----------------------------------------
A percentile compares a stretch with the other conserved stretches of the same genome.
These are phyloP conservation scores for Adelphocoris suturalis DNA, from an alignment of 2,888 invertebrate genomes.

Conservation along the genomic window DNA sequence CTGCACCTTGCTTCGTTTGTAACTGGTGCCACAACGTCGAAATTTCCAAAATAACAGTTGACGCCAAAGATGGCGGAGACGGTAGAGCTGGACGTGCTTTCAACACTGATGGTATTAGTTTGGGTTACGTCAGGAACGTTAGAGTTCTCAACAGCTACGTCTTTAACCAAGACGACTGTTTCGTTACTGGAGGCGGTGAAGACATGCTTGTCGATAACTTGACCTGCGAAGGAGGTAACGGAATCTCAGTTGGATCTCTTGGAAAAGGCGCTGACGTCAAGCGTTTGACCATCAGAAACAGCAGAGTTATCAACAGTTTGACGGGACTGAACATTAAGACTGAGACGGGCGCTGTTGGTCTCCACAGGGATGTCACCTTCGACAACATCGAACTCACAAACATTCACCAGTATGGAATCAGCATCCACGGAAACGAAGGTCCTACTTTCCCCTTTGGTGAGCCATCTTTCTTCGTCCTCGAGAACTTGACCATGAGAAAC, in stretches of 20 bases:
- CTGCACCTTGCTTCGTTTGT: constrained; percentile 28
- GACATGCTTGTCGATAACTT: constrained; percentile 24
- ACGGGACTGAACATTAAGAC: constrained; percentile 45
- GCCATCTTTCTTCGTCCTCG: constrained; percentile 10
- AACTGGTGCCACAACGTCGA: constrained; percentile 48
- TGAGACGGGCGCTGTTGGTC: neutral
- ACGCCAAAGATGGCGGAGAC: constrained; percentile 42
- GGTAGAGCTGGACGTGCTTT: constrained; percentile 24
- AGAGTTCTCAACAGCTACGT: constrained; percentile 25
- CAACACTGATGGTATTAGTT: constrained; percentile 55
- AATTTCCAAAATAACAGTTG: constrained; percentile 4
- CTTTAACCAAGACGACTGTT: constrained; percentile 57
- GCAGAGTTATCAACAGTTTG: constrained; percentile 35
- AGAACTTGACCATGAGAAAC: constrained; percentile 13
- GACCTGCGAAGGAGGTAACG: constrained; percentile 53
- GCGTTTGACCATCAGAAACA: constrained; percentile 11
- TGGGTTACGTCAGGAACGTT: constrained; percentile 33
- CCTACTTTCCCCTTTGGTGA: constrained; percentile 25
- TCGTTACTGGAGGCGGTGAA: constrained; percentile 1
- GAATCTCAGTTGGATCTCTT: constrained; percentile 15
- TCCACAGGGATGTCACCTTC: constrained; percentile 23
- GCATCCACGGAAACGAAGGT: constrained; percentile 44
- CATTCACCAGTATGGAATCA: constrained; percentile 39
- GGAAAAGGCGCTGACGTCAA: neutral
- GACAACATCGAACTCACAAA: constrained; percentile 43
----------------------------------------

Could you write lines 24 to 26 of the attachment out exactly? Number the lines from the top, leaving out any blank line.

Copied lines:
- TCCACAGGGATGTCACCTTC: constrained; percentile 23
- GCATCCACGGAAACGAAGGT: constrained; percentile 44
- CATTCACCAGTATGGAATCA: constrained; percentile 39